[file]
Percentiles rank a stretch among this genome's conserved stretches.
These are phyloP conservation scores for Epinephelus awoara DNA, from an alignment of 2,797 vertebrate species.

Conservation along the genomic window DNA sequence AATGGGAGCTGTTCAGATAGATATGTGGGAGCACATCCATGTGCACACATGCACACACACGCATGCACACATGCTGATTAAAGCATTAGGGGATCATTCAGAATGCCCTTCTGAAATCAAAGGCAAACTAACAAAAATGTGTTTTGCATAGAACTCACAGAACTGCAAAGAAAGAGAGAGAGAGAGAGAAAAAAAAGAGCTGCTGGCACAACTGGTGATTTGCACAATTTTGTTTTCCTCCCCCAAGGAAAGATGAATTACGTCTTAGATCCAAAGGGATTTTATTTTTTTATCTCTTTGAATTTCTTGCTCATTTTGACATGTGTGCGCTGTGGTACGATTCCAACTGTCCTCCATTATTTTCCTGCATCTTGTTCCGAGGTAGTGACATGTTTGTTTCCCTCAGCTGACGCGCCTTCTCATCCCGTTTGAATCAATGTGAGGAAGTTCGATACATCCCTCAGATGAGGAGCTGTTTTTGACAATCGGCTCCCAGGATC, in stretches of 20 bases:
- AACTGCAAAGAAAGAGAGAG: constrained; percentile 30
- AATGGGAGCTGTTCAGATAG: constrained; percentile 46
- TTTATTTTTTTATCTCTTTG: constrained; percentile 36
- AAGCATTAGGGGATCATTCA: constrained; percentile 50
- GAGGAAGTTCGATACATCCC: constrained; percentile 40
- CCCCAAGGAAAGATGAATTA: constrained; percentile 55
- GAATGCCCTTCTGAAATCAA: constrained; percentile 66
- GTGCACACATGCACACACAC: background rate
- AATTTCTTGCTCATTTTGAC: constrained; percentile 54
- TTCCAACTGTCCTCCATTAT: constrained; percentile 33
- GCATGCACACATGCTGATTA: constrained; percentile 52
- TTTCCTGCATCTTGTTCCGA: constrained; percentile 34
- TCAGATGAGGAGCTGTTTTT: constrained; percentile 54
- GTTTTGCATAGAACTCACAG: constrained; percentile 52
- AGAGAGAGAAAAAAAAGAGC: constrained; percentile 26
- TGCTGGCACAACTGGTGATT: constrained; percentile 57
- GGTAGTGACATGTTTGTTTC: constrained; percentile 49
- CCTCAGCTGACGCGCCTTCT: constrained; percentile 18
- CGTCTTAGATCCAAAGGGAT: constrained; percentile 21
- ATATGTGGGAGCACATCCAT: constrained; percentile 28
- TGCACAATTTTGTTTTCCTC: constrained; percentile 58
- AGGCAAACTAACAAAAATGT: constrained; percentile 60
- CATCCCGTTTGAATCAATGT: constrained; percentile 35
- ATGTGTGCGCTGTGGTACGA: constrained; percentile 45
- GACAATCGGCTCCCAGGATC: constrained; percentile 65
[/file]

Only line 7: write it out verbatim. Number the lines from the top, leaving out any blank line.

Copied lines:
- AAGCATTAGGGGATCATTCA: constrained; percentile 50